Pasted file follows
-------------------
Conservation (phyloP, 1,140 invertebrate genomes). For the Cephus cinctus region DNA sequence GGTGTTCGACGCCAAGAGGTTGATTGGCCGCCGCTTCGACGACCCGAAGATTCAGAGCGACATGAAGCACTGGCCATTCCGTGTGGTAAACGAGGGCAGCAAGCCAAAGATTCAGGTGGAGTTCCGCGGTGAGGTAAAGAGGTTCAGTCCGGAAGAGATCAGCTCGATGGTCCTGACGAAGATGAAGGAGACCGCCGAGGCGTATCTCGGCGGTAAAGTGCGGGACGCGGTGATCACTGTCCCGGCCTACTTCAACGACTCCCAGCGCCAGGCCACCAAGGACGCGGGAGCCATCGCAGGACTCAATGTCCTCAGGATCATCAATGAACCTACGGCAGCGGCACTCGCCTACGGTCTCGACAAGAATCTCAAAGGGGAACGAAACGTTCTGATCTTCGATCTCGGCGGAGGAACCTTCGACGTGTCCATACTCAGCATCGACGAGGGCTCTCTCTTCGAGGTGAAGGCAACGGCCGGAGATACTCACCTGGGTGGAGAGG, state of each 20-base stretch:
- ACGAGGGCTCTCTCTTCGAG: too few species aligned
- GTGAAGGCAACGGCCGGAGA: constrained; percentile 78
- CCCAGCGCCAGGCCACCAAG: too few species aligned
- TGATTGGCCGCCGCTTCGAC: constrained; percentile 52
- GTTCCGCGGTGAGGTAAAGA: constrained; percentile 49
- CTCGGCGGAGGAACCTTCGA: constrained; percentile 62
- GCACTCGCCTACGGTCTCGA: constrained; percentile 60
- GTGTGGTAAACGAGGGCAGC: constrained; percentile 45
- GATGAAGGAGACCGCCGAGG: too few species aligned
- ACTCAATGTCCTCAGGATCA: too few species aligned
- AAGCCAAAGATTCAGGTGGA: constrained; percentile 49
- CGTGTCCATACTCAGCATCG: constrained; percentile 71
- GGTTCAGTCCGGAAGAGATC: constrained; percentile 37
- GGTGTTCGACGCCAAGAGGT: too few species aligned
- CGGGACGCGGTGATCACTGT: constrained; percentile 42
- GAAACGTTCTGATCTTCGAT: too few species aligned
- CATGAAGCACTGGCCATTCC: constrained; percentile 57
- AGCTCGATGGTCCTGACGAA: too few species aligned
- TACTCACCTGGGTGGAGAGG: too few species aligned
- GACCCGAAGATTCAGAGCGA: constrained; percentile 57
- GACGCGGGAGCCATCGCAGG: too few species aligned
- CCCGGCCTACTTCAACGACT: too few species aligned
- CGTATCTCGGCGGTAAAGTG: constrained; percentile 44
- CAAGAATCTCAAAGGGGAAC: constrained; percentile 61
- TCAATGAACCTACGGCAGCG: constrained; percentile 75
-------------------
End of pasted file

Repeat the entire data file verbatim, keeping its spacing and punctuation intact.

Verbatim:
Conservation (phyloP, 1,140 invertebrate genomes). For the Cephus cinctus region DNA sequence GGTGTTCGACGCCAAGAGGTTGATTGGCCGCCGCTTCGACGACCCGAAGATTCAGAGCGACATGAAGCACTGGCCATTCCGTGTGGTAAACGAGGGCAGCAAGCCAAAGATTCAGGTGGAGTTCCGCGGTGAGGTAAAGAGGTTCAGTCCGGAAGAGATCAGCTCGATGGTCCTGACGAAGATGAAGGAGACCGCCGAGGCGTATCTCGGCGGTAAAGTGCGGGACGCGGTGATCACTGTCCCGGCCTACTTCAACGACTCCCAGCGCCAGGCCACCAAGGACGCGGGAGCCATCGCAGGACTCAATGTCCTCAGGATCATCAATGAACCTACGGCAGCGGCACTCGCCTACGGTCTCGACAAGAATCTCAAAGGGGAACGAAACGTTCTGATCTTCGATCTCGGCGGAGGAACCTTCGACGTGTCCATACTCAGCATCGACGAGGGCTCTCTCTTCGAGGTGAAGGCAACGGCCGGAGATACTCACCTGGGTGGAGAGG, state of each 20-base stretch:
- ACGAGGGCTCTCTCTTCGAG: too few species aligned
- GTGAAGGCAACGGCCGGAGA: constrained; percentile 78
- CCCAGCGCCAGGCCACCAAG: too few species aligned
- TGATTGGCCGCCGCTTCGAC: constrained; percentile 52
- GTTCCGCGGTGAGGTAAAGA: constrained; percentile 49
- CTCGGCGGAGGAACCTTCGA: constrained; percentile 62
- GCACTCGCCTACGGTCTCGA: constrained; percentile 60
- GTGTGGTAAACGAGGGCAGC: constrained; percentile 45
- GATGAAGGAGACCGCCGAGG: too few species aligned
- ACTCAATGTCCTCAGGATCA: too few species aligned
- AAGCCAAAGATTCAGGTGGA: constrained; percentile 49
- CGTGTCCATACTCAGCATCG: constrained; percentile 71
- GGTTCAGTCCGGAAGAGATC: constrained; percentile 37
- GGTGTTCGACGCCAAGAGGT: too few species aligned
- CGGGACGCGGTGATCACTGT: constrained; percentile 42
- GAAACGTTCTGATCTTCGAT: too few species aligned
- CATGAAGCACTGGCCATTCC: constrained; percentile 57
- AGCTCGATGGTCCTGACGAA: too few species aligned
- TACTCACCTGGGTGGAGAGG: too few species aligned
- GACCCGAAGATTCAGAGCGA: constrained; percentile 57
- GACGCGGGAGCCATCGCAGG: too few species aligned
- CCCGGCCTACTTCAACGACT: too few species aligned
- CGTATCTCGGCGGTAAAGTG: constrained; percentile 44
- CAAGAATCTCAAAGGGGAAC: constrained; percentile 61
- TCAATGAACCTACGGCAGCG: constrained; percentile 75